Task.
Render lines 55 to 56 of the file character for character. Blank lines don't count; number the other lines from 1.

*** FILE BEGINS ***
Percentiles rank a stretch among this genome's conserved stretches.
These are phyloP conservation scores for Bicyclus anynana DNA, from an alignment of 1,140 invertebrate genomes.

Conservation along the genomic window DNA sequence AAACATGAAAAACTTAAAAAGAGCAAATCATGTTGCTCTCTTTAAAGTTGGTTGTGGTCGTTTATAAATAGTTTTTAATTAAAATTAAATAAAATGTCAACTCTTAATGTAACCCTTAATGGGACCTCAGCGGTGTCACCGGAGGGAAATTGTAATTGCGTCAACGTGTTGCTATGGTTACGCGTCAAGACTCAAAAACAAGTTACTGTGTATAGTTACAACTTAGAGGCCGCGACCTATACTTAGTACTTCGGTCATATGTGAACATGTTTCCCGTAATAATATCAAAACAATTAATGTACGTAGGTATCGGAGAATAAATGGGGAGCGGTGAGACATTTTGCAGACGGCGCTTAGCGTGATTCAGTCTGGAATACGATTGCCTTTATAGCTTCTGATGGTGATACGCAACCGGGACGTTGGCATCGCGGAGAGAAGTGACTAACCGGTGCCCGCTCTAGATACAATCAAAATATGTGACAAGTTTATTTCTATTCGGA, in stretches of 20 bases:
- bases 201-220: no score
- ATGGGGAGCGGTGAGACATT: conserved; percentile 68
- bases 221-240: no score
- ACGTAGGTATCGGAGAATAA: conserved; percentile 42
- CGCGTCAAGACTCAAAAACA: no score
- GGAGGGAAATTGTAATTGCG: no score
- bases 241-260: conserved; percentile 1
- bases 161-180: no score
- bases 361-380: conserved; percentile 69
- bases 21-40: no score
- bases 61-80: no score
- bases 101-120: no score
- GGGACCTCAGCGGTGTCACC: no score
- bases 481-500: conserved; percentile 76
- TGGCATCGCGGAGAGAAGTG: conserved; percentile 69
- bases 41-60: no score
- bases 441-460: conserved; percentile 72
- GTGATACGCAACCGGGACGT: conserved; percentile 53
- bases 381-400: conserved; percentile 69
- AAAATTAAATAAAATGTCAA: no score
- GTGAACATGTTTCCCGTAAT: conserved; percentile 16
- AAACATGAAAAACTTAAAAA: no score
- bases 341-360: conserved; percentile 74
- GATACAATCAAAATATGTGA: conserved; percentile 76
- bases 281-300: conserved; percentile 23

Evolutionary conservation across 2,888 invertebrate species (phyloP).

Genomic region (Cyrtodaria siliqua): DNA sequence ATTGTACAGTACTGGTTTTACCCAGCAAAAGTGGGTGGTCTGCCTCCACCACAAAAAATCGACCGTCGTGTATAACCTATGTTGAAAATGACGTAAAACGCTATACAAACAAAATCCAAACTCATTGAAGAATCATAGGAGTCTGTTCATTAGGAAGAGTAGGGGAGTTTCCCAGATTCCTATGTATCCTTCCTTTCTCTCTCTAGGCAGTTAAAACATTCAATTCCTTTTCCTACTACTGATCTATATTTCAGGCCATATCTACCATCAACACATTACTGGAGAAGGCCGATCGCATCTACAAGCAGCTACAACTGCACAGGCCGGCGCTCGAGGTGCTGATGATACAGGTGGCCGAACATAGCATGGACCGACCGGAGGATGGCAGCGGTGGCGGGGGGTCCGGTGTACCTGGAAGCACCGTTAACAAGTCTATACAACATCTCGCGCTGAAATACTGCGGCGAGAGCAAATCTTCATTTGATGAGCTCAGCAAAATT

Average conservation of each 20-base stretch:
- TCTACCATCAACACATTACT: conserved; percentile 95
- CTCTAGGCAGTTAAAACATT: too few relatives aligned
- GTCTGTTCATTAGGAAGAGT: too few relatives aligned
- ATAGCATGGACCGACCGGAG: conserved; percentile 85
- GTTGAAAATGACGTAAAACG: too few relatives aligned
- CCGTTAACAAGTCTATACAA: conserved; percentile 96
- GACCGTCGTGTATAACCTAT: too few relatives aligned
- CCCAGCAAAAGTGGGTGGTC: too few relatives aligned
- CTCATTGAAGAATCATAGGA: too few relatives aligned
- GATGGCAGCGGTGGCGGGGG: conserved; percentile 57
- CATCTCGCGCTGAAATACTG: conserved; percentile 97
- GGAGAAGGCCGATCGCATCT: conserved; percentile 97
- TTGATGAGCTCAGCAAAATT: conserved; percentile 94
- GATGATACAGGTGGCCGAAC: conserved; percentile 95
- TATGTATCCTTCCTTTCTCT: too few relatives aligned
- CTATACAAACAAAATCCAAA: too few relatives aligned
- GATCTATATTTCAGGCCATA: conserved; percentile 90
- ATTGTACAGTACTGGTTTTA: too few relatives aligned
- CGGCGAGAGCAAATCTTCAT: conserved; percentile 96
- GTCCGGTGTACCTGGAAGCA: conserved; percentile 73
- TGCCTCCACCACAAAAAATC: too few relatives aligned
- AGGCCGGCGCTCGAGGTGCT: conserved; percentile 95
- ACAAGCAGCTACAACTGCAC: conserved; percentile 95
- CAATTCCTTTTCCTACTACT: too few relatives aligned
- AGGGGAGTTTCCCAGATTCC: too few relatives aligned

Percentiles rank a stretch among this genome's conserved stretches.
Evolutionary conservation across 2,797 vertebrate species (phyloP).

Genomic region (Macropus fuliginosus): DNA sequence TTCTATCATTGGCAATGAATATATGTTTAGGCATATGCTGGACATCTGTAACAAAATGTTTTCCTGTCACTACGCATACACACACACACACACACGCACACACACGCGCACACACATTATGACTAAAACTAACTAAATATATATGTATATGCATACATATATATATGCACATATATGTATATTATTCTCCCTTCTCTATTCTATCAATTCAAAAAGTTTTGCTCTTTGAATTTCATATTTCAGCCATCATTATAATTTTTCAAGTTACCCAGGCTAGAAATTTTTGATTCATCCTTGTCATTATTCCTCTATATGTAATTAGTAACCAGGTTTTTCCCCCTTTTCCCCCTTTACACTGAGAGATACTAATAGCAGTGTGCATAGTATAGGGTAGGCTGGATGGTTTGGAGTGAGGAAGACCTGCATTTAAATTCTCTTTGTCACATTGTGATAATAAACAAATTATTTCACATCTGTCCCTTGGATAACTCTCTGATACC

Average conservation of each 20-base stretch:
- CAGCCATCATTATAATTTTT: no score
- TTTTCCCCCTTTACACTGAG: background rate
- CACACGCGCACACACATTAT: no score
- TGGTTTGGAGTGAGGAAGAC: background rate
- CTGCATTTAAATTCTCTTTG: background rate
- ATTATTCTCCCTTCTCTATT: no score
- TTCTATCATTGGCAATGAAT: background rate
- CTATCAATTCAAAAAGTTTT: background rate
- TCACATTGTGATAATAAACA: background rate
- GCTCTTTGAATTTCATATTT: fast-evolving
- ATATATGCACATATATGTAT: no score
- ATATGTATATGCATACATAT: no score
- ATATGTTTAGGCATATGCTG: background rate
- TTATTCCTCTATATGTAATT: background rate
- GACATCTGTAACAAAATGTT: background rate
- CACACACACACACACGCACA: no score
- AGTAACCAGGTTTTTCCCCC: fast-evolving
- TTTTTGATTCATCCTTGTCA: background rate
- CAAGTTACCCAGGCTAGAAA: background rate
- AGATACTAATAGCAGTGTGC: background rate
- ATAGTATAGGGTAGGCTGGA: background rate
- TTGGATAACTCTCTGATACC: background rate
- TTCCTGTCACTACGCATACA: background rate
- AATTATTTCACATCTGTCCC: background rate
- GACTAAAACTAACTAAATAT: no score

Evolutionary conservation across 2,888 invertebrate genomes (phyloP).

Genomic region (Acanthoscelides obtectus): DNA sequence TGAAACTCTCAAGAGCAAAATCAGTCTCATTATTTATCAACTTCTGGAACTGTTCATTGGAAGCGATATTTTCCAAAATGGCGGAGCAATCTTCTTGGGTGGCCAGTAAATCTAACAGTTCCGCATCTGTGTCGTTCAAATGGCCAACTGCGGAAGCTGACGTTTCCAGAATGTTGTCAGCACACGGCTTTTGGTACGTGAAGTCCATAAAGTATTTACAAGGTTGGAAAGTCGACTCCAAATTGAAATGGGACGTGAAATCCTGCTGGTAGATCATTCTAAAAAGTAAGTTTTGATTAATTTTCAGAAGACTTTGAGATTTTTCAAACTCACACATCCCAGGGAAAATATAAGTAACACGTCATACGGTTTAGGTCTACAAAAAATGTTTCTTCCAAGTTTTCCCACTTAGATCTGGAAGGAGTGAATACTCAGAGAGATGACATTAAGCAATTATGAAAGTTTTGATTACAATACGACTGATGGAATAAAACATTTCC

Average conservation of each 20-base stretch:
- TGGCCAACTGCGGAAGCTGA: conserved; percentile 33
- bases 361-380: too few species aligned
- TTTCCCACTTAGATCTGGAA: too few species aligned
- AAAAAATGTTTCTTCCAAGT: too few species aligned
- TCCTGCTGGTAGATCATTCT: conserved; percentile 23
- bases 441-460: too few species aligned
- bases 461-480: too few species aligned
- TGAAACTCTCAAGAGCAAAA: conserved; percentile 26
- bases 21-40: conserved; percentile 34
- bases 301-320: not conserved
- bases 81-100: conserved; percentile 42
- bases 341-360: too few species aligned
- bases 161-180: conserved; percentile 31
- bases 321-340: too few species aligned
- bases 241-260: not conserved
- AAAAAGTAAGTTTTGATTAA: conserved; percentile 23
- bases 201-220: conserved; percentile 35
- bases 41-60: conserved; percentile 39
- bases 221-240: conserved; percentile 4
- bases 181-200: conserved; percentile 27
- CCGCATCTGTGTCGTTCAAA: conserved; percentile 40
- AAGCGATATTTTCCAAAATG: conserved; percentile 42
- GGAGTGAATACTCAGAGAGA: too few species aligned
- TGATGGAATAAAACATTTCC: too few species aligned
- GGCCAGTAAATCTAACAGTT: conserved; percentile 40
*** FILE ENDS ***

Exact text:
- CAATTCCTTTTCCTACTACT: too few relatives aligned
- AGGGGAGTTTCCCAGATTCC: too few relatives aligned